(Note: this post is an extra-credit assignment for my software engineering class.)
The first project is a simple numerical problem based around the Collatz Conjecture. The assignment involves finding the maximum "cycle length" (the number of steps it takes to reach 1) for any number in a given range. Because this is a problem which would involve a lot of repeated computation if it was solved naively, we implemented it using a memoizing cache. Our cache implementation is pretty simple, and uses a HashMap in Java and a dict in Python. This implementation seems to perform well.
Of course, the focus of this assignment isn't on the actual problem, but on the infrastructure we build around it. In particular, we were encouraged to use an issue tracker, plan out the design on a project wiki, use a version control system, and create a comprehensive test suite. We were to use Google Code for the first two. As usual, Google's online code hosting tools are excellent, and even though we didn't actually store any code on it, the wiki and issue tracker were very easy to get started using once we created the project.
My partner and I used Mercurial for version control. Instead of setting up some sort of hosted version control thing, we simply created world readable (chmod 755) clones of a repository on our CS accounts. This isn't exactly secure, but it was the simplest way to get started, and we're reasonably sure that other students won't try to poke around and guess the directory name we used. In my opinion, Mercurial is the simplest of the three suggested VCSes, once you wrap your head around the separation between the repository and the files.
A helpful Mercurial tip: If you add a .hgignore file (note the . at the front of the name - it's a hidden file) to the top level of your repository, Mercurial will ignore files matching certain patterns. This can keep you from accidentally committing a bunch of compiled class files or other generated files, and it also makes the output of "hg status" a lot more usable.
Unit testing isn't something I do often, but I think it's something I should get used to doing on all my projects. For any codebase that I intend to keep around for a while, the value of a test framework that I can quickly try out new changes in would definitely outweigh the cost of writing the tests in the first place. It's pretty cool to be able to get a sanity check that all the code actually does what you think it does. One thing I didn't initially realize is that you can do more than just test the provided functions; I now have a test case which checks the contents of the cache after a test run.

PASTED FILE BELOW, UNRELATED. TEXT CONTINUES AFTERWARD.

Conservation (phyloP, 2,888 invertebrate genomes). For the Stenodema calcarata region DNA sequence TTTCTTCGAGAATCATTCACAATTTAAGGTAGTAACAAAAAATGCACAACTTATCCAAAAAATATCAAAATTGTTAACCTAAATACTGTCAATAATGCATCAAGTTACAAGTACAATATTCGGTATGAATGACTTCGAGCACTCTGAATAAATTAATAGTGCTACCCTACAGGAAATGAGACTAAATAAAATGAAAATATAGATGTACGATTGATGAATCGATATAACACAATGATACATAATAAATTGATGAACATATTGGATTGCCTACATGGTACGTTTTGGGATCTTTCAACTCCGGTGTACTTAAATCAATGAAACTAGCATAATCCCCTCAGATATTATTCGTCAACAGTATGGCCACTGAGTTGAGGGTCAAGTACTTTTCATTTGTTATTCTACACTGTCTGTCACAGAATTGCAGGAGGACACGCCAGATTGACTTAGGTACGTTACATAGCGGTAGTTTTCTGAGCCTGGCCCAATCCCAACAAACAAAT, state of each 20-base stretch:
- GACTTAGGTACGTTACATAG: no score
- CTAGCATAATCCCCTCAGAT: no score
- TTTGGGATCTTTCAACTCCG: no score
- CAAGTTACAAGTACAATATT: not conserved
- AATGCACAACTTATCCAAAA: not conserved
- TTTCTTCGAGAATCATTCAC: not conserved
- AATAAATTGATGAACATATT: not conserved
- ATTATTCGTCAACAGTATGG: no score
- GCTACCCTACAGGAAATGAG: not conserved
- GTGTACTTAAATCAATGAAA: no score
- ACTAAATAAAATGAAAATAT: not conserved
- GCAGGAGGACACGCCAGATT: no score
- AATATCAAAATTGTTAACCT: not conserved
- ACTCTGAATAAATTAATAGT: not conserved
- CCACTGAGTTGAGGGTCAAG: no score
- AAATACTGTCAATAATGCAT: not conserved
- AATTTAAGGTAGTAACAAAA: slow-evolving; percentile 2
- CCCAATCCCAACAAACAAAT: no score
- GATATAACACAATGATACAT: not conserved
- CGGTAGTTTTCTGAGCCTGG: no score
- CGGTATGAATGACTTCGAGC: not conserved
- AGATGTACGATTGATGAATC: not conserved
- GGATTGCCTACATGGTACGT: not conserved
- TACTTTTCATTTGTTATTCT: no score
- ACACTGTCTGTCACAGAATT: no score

It should be possible to write the divide-by-two step as a right shift, and the times-three-plus-one step as a left shift and two adds. This might improve performance, but I haven't done it because I strongly believe in leaving that sort of thing to the compiler. The way I see it, if I'm not using a language that has a good optimizing compiler, I probably don't care about performance all that much to begin with.
(There's another possible optimization that was mentioned in passing during class - combining iterations when possible. Since it's guaranteed that the result of a (3n+1) operation is even, you can implement ((3n+1)/2) as (n + (n >> 1) + 1), and get two iterations done at once.)
There's a tradeoff between using an array for the cache (faster, more memory usage) versus using a mapping type (slower, less wasted memory). It would be interesting to evaluate both of these against a hybrid which uses a fixed-size array for values below a certain threshold, and a mapping type for values above the threshold, since it seems like this would get the best aspects of both types of cache. We haven't implemented this, however, because it would complicate the project unnecessarily.
We haven't yet submitted our project to the UVa online thing, despite a few unsuccessful tries. Now that the class has discovered the class name requirement, and the fact that the inputs aren't necessarily given in order, we intend to try submitting again. It would certainly be nice if UVa would give a more descriptive error message than "runtime error", though.
Despite what UVa says about the problem, there are a few values (113383, for one) which actually will overflow a 32-bit signed integer. They probably designed the problem with C/C++ in mind, where you would have access to unsigned data types. We worked around this by using long integers.
The assignment seems to imply that it's a good idea to check user input using assertions, but as Professor Downing mentioned in class, that's not right. Because they're usually disabled, assertions should only be used as a sanity check for "impossible" situations. Anything that could actually happen (like the user entering bad input) should be checked separately from the assertions. I think the bit in the assignment about using assertions to check argument validity should be clarified, so people don't get the wrong idea.
Overall, this seems like a very worthwhile introductory project. The actual program is pretty simple, but the real goal is to get the whole class some experience with version control and unit testing, both of which are necessary tools, and both of which are frequently neglected. It always amazes me how far you can get in a computer science program without using version control. :(